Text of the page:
If it persists, I simply hang over, as if I was about to start on a glasshouse full of tomato plants, and allow the weight of my torso to pull me out of myself.
As an adjunct to this, my daughters boyfriend is a sporty type, who would relish nothing more than to be able to touch his toes at every opportunity. Unfortunately, possibly due to chronic shortening of his muscles generally, he is unable to do this without a considerable amount of forced stretching, which, as he freely admits, feels to him like being involved in a tug of war with himself.
I suggested he hang from his hips and waist and simply allow the weight of his torso to bring him as far forward and down as it wanted to. We agreed there should be absolutely no stretching, in the sense of trying to get further or lower, but that allowing whatever was necessary to let this happen was okay. To reduce the desire he might feel for his hands to reach for his toes, he folded his arms.
He got quickly bored but persevered and the look on his face when he unfolded his arms and realized he could not only touch his toes but curl his fingertips under them was worth seeing. He swears by this now, but still finds it requires considerable reserves of patience.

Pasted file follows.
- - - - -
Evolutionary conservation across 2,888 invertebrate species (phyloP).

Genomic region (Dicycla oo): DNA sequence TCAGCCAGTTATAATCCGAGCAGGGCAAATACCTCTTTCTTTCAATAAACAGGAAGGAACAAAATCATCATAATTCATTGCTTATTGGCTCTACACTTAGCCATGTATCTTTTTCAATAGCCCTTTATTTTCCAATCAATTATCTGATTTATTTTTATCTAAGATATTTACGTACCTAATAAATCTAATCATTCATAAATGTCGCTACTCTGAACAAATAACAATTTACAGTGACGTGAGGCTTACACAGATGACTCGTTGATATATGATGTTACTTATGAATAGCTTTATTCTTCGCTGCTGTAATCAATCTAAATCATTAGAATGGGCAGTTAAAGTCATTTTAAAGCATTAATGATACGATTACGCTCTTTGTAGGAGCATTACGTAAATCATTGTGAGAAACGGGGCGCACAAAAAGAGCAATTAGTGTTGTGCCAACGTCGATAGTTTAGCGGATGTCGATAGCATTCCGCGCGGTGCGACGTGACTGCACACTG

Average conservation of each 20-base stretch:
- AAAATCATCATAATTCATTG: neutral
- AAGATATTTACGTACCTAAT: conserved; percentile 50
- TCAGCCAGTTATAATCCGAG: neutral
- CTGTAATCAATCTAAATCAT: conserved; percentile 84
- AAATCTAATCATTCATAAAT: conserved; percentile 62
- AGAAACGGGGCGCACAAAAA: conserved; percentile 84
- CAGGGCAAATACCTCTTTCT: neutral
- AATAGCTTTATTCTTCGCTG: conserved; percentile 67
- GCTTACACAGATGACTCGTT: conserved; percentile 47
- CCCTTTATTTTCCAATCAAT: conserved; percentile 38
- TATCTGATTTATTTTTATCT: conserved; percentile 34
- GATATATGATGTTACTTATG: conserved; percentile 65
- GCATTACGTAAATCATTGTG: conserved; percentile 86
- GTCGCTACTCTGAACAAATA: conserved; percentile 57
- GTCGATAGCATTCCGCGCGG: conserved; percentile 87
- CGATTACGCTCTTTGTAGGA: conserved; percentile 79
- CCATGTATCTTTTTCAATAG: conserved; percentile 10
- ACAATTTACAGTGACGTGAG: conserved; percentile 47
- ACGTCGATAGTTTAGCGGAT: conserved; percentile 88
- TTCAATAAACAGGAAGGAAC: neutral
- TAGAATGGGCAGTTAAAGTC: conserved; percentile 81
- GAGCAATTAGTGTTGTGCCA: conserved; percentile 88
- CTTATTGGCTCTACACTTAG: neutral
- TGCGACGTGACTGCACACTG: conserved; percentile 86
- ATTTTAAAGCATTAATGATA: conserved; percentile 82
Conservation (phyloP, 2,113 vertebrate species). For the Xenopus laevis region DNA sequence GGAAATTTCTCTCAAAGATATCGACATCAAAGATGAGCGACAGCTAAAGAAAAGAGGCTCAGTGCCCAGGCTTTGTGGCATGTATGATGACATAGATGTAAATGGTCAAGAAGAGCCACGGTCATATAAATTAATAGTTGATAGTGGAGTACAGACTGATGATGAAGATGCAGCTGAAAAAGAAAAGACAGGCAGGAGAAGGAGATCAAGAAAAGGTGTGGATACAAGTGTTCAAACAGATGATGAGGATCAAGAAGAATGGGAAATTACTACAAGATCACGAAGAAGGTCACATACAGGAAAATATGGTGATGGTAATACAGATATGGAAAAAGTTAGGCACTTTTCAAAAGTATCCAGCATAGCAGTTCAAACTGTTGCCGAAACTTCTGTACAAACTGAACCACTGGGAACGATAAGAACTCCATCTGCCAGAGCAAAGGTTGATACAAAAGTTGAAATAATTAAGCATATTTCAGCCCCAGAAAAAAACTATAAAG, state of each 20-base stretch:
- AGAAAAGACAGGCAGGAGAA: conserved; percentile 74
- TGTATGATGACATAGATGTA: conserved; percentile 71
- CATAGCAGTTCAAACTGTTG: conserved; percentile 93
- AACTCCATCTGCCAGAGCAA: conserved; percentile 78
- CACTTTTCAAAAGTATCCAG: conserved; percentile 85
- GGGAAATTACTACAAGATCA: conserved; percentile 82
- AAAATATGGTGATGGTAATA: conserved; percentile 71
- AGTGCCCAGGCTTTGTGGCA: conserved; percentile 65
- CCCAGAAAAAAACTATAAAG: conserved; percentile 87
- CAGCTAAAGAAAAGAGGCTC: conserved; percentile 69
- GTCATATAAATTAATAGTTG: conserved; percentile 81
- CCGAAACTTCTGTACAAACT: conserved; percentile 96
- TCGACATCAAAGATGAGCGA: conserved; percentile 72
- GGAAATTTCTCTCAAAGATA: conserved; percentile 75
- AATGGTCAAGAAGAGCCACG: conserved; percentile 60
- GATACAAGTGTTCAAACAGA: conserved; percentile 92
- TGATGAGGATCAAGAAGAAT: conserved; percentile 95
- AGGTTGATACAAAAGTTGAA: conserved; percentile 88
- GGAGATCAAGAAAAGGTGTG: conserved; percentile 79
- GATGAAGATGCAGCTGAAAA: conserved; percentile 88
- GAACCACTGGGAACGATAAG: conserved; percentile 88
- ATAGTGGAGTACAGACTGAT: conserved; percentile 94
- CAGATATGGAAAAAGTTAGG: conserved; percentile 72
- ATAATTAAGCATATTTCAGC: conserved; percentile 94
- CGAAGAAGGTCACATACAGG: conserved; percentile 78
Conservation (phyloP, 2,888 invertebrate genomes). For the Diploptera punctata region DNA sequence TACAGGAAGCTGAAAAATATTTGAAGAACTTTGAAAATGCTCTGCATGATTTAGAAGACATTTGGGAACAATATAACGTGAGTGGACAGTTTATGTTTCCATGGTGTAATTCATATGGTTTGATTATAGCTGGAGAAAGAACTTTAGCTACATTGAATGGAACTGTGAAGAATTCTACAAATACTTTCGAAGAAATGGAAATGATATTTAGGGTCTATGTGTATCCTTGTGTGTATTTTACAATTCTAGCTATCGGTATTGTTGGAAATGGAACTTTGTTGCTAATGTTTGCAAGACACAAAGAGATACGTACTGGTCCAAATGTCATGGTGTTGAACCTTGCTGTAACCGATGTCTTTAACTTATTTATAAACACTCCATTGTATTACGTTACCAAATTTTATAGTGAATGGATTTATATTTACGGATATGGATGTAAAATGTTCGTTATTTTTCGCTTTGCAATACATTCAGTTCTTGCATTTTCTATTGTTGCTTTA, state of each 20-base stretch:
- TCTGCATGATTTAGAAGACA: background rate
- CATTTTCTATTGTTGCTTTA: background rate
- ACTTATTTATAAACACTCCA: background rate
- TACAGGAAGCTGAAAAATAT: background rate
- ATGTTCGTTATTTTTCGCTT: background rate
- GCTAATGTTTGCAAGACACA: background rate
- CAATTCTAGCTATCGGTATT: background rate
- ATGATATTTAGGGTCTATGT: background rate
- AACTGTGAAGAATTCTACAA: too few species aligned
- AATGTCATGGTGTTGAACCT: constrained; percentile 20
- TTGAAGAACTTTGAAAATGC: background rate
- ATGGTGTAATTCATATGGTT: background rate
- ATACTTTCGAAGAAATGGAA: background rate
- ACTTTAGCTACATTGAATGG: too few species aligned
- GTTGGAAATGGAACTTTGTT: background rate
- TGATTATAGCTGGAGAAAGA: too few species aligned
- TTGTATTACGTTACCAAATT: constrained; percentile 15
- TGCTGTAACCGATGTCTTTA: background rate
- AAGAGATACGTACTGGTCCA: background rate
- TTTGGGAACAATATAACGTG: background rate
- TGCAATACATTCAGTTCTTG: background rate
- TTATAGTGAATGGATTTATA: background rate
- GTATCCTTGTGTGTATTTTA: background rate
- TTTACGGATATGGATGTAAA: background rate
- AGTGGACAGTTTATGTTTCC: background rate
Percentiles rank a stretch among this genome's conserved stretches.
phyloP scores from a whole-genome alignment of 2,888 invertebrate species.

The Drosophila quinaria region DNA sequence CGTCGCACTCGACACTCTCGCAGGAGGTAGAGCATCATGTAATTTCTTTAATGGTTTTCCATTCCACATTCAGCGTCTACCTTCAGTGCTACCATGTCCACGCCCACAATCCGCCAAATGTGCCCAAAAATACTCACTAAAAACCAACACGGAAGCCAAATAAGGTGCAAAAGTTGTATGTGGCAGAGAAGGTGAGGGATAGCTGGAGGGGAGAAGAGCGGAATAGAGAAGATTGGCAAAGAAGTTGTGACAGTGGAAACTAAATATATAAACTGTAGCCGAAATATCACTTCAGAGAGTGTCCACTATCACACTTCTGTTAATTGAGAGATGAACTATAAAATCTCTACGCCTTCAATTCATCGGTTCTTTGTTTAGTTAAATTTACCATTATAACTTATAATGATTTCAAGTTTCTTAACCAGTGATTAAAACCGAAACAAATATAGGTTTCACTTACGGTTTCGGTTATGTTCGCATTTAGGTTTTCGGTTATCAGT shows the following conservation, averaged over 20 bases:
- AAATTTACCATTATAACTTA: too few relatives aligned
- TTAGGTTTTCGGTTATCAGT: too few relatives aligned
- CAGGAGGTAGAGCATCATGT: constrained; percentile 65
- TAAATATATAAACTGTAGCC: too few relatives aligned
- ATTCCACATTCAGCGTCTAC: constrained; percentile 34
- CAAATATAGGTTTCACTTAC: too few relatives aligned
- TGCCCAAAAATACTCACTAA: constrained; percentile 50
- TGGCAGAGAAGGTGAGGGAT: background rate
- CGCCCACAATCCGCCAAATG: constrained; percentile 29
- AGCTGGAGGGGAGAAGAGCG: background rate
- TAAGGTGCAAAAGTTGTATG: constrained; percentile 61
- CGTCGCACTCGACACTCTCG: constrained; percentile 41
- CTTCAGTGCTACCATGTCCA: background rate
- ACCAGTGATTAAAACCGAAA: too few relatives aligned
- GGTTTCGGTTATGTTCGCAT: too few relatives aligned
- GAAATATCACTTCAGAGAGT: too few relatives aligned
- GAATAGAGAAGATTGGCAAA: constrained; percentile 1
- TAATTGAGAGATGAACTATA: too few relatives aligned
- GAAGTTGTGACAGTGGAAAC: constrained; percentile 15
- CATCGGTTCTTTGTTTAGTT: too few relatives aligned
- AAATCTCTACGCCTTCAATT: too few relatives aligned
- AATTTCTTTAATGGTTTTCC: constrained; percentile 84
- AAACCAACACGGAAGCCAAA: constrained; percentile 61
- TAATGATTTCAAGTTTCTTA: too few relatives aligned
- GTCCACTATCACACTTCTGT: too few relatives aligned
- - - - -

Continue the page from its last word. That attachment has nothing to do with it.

The conclusion Ive come to is that what I would never have dreamed of teaching people to do, and would in fact often council them against doing, and which I would previously have thought might well be the root cause of their (and my) pain or suffering, I have now found salvation from practicing myself.
Its clear to me that the position of mechanical advantage has practical limitations. Its also clear it has inherent drawbacks, one of which is that unnecessary, even debilitating tension can still be stored internally, even when external use would appear optimal; and that the emphasis the Technique places on unifying the lower and upper backs, by minimizing movement at the waist, and encouraging it at the knees, hips and ankles, might mask rather than resolve an existing problem.
Nicholas Brockbank is an Alexander Technique teacher living in Sussex, England. He also trades stocks and futures and his other interests include gardening, writing, tennis, and travel. Nicolas has a number of other articles on the subject of learning the Alexander Technique on your own on his Web Site; These can be found on his page: http://www.dodman.org